Outdoor swimming in Surrey
Outdoor swimming in Surrey
Authors of Outdoor Swimming London, John Weller and Lola Culsán, pick their fave places within easy reach of the capital
Buckland Park Lake, Reigate (pictured top)
This superb, spring-fed lagoon is fringed with silver birch, yellow evening primrose and foxgloves, making it a fantastic place to re-engage with nature. The Surrey Hills Adventure Company (SHAC) runs open-water swimming and paddle-board sessions at Buckland Park Lake, a unique venue flanked by steep, white cliffs on two sides. The 400m loop is ideal for experienced open-water swimmers and novices alike. Entry to the water is by a gently sloping sandy beach. The lake is open all year round, albeit with scaled-back sessions during the winter (check website for details). Wetsuits are available to hire on the day. Accessible changing and toilets. You’ll also find nature trails and a children’s playground alongside a small picnic area. If you’re feeling peckish after your swim, check out El Rocinante, the lagoon-side mobile van selling the usual favourites, including vegan options. For a sit-down meal, visit The Reverie, which has panoramic views of the lake. The moonscapes for the film 2001: A Space Odyssey used sand quarried from Buckland Park.
Grandiose and gorgeous. A classic example of 1930s lido architecture. The magnificent six-lane 50m heated pool is set in landscaped grounds surrounded by weeping willows and pine trees. There’s plenty of grass to stretch out on. The clear blue water sparkles in the Surrey sunshine. This is outdoor swimming at its absolute finest. The pool is deep in the middle and shallow at either end. There are steps with handrails and a hoist available for swimmers with disabilities. There is level access to the pool and there are accessible changing rooms and toilets. We enjoyed slow lengths in the wide lanes. A toddler pool has activity installations to keep the smaller people entertained; big, twisting water slides will keep the bigger kids hooked for hours. Expect a relaxed local atmosphere with friendly and helpful staff. Wooden poolside lockers, changing rooms and showers add to the vintage charm. A small kiosk serves hot and cold drinks and snacks and a larger outlet selling Mexican food is open on busy days. Guildford Lido launched winter swimming at the end of the 2021 summer season (check website for details). At nearby Dapdune Wharf, we visited the riverside tea rooms, bookshop and canal museum.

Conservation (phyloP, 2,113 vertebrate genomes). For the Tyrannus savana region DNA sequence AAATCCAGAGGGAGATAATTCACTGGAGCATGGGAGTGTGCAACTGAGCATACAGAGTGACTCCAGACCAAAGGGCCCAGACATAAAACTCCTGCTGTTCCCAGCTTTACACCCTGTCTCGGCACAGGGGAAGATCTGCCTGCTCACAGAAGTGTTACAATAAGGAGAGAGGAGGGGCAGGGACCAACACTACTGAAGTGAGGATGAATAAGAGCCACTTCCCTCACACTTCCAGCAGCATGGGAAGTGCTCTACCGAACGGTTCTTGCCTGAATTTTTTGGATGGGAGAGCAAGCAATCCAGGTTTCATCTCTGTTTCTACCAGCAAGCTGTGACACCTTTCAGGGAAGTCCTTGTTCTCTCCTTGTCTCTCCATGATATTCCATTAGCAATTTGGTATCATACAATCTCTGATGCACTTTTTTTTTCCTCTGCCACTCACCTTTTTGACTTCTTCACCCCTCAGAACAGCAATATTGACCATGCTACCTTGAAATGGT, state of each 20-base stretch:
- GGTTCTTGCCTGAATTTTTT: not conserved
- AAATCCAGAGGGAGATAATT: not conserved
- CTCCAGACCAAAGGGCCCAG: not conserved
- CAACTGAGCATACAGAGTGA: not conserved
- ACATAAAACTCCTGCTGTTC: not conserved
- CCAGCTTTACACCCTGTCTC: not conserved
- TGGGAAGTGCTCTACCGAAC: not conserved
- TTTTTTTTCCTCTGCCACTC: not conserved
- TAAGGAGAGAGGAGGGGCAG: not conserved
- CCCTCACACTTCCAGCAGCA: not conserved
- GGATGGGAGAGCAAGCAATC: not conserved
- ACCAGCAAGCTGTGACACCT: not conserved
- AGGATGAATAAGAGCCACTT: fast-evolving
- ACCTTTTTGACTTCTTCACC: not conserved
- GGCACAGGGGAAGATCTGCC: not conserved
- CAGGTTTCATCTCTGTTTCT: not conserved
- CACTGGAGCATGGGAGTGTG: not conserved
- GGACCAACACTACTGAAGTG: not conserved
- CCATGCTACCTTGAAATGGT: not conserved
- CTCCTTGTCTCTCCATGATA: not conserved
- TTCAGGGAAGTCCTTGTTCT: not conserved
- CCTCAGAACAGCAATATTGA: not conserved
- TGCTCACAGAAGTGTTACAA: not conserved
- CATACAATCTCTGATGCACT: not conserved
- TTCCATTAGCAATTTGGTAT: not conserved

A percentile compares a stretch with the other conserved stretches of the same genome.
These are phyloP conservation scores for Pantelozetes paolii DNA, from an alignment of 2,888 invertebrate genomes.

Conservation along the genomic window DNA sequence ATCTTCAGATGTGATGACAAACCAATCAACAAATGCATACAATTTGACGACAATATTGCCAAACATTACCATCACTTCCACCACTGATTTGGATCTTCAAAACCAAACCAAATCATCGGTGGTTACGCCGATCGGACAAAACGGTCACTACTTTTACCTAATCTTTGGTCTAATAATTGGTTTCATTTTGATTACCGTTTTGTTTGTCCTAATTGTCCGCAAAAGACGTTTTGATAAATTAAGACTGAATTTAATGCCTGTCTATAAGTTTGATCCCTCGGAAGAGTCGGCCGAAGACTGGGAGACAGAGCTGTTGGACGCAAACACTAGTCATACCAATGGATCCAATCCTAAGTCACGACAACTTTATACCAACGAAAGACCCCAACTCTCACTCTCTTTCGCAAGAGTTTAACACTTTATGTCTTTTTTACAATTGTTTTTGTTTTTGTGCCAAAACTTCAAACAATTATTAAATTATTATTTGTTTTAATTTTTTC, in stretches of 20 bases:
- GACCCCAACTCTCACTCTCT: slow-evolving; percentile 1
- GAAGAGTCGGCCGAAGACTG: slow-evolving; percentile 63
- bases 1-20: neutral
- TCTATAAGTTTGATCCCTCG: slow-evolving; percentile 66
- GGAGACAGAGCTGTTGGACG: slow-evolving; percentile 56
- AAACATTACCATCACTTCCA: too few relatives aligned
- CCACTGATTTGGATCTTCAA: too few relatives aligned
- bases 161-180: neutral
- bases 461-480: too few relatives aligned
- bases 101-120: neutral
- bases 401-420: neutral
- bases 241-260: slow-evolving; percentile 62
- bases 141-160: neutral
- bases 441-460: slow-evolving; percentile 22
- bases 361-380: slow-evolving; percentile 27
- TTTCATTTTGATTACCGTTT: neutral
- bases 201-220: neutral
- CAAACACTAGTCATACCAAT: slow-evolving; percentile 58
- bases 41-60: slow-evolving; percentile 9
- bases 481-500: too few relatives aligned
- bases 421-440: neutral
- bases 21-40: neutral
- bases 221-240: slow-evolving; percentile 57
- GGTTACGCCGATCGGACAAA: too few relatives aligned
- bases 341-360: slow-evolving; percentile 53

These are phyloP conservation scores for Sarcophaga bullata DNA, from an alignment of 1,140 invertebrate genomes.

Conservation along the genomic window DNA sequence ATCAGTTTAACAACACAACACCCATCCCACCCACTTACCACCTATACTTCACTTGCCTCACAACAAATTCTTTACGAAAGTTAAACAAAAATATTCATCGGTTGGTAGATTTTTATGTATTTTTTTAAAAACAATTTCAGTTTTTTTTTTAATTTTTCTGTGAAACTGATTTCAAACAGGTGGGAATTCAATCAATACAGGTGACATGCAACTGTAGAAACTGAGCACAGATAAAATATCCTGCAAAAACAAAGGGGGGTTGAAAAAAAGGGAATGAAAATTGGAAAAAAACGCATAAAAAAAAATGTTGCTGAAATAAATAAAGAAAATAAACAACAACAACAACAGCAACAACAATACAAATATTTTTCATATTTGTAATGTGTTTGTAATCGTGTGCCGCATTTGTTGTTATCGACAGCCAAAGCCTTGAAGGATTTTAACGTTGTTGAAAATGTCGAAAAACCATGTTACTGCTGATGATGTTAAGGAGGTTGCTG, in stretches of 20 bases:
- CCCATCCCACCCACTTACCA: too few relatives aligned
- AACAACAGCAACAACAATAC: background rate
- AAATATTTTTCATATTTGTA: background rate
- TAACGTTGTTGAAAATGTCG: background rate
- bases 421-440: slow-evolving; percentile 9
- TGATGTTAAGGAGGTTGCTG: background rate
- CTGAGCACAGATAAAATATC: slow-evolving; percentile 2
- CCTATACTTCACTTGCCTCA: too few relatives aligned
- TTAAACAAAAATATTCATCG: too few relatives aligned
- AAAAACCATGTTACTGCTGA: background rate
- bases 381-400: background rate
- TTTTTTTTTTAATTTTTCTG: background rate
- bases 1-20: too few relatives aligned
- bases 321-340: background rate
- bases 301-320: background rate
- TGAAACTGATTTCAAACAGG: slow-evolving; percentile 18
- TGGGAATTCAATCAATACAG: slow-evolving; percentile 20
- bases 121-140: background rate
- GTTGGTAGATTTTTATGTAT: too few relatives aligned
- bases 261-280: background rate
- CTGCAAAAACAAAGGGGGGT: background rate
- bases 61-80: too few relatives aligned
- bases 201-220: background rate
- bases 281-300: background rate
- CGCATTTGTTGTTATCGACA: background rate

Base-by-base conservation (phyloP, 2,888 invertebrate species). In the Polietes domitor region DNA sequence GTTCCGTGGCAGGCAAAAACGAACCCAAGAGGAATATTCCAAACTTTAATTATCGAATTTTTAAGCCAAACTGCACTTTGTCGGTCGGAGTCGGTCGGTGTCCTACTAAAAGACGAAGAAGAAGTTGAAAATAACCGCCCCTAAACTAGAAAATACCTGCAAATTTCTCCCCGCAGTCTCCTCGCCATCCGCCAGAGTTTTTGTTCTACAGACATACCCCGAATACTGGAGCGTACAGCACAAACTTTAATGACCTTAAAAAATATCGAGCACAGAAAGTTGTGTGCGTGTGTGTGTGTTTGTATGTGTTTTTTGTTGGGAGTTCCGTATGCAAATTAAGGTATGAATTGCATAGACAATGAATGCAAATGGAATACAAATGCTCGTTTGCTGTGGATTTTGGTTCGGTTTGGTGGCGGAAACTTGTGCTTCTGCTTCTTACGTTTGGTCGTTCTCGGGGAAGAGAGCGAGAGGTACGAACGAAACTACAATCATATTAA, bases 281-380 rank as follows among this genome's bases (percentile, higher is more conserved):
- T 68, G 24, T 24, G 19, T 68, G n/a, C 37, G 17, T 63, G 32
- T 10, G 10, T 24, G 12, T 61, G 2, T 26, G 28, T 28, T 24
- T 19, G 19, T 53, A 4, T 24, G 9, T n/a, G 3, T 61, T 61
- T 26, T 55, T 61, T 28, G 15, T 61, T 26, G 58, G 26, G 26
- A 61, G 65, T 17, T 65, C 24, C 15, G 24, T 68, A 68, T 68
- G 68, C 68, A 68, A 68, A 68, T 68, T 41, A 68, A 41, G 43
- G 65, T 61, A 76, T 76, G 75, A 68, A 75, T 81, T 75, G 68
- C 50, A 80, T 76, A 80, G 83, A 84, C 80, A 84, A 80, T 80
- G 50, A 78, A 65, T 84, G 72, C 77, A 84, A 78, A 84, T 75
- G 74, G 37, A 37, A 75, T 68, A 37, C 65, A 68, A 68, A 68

Shalford Park Footbridge, River Wey, Guildford
Shalford Park Footbridge provides a popular spot for jumping into the River Wey, despite a sign saying, ‘Danger: do not jump or dive off this bridge.’ Use your common sense and check the depth and that there are no objects in the water first. Young people gather in hot weather on the steep, sandy banks – a natural amphitheatre created by tree roots. Among the greens and browns of the fen on the opposite side of the river, you’ll find colourful wild angelica, water forget-me-not and yellow iris. Enjoy a lovely towpath walk further upstream, flanked with pink thistle, buttercups and cow parsley. We ate ripe blackberries by the handful. Cross St Catherine’s Lock and turn right. Walk along the towpath until you come to a muddy bank near two trees – another swimming spot. Watch out for narrowboats and kayaks.
Pictured: Thorpe Park, Shalford Park Footbridge
Shepperton Open Water Swim
Long-established and popular year-round open-water swimming venue in a former gravel pit alongside the Thames. Smooth, silky water caressed our skin as we glided effortlessly round the buoys. The lake is dyed to keep down the pondweed. Expect to see a huge amount of waterfowl. This is a well-organised operation where safety is paramount: swimmers check in and check out with numbered wristbands and lifeguards are present on the lake as well as on the banks. Entry into the water is via a gently sloping, sandy slipway. Your choice of 400m or 750m swim loop. Exit points are all around the lake, where bulrushes, purple loosestrife and forget-me-nots flourish in the meadow. Mother and daughter team Hannah and Emma create a cheerful, clubby atmosphere, with an even mix of wetsuited personal-best chasers and fun swimmers. An on-site café sells hot drinks and snacks – cash only. Plonk yourself down at the lakeside picnic tables to watch the comings and goings.
Thorpe Lakes, Chertsey
The vast Thorpe Park covers 150 acres of water and parkland. This is a serious commercial venue that boasts 225m, 400m, 800m and 1.3km loops on a standalone lake dedicated to open-water swimming. All swimmers must wear a swim hat. Under 16s must use a tow float, unless otherwise agreed before entering the water. Wetsuits are not compulsory. A 3km lakeside track is also available for a run. Other facilities at Thorpe Park include an aquapark, wakeboarding, waterskiing, wakesurfing and cable park, in a variety of pools. One of the memorable things about our visit to this lake was hearing the joyful shrieks from Thorpe Park Resort next door as you swim. The site is accessible, but for easy access please call in advance. Open from April to September.
Before heading into the water, do read the safety tips here.
Outdoor Swimming London is out in April via Wildthingspublishing.com
READ MORE: Our favourite lidos in London and Surrey